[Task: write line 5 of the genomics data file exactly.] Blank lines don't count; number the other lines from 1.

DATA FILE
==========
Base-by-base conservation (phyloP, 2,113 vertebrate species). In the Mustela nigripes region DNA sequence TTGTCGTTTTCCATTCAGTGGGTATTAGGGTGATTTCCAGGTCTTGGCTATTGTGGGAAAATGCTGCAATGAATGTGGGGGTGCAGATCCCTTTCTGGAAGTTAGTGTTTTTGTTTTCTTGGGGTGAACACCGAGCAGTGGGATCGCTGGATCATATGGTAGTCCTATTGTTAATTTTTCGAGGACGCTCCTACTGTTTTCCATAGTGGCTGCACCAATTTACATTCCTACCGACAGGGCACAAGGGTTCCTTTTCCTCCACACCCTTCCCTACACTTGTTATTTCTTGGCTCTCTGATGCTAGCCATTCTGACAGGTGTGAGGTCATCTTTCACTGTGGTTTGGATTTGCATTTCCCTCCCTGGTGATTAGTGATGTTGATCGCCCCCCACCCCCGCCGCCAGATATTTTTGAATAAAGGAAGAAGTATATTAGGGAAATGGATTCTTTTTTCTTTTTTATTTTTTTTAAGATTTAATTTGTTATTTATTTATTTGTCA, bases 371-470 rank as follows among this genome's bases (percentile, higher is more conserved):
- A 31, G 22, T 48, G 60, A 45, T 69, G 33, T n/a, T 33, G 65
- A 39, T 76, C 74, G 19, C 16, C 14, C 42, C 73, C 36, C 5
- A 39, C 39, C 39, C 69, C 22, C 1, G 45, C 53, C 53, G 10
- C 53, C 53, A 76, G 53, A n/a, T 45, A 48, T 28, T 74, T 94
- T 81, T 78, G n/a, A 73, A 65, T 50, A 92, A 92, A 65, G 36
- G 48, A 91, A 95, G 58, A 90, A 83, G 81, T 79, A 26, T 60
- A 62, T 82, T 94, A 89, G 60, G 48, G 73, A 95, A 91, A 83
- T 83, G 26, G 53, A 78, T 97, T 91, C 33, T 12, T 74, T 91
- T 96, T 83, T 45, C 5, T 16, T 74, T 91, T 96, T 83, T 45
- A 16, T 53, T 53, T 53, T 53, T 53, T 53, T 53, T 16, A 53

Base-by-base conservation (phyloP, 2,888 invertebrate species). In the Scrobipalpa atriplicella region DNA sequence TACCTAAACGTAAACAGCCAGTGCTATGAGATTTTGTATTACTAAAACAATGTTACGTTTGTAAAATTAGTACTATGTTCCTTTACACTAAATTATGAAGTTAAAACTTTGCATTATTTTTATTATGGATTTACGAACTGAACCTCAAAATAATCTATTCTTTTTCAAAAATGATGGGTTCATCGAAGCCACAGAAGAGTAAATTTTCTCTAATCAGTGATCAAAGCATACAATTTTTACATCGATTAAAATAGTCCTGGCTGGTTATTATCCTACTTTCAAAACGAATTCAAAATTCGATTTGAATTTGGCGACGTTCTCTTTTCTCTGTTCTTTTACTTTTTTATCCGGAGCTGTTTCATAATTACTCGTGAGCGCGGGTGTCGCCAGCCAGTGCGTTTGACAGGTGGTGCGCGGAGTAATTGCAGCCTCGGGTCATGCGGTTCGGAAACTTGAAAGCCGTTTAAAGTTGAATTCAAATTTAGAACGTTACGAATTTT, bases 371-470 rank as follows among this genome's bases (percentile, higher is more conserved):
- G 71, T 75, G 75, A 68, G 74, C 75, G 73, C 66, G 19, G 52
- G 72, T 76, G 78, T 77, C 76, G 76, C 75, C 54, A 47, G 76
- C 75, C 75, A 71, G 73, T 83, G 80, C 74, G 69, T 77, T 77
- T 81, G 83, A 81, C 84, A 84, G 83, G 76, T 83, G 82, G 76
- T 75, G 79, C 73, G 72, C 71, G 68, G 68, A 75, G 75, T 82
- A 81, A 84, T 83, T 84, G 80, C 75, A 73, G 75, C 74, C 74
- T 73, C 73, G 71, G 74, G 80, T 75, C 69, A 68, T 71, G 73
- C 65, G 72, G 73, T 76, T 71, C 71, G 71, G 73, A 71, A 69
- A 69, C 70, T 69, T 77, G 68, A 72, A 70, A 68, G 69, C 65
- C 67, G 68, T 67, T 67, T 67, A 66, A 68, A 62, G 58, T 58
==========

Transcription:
- C 53, C 53, A 76, G 53, A n/a, T 45, A 48, T 28, T 74, T 94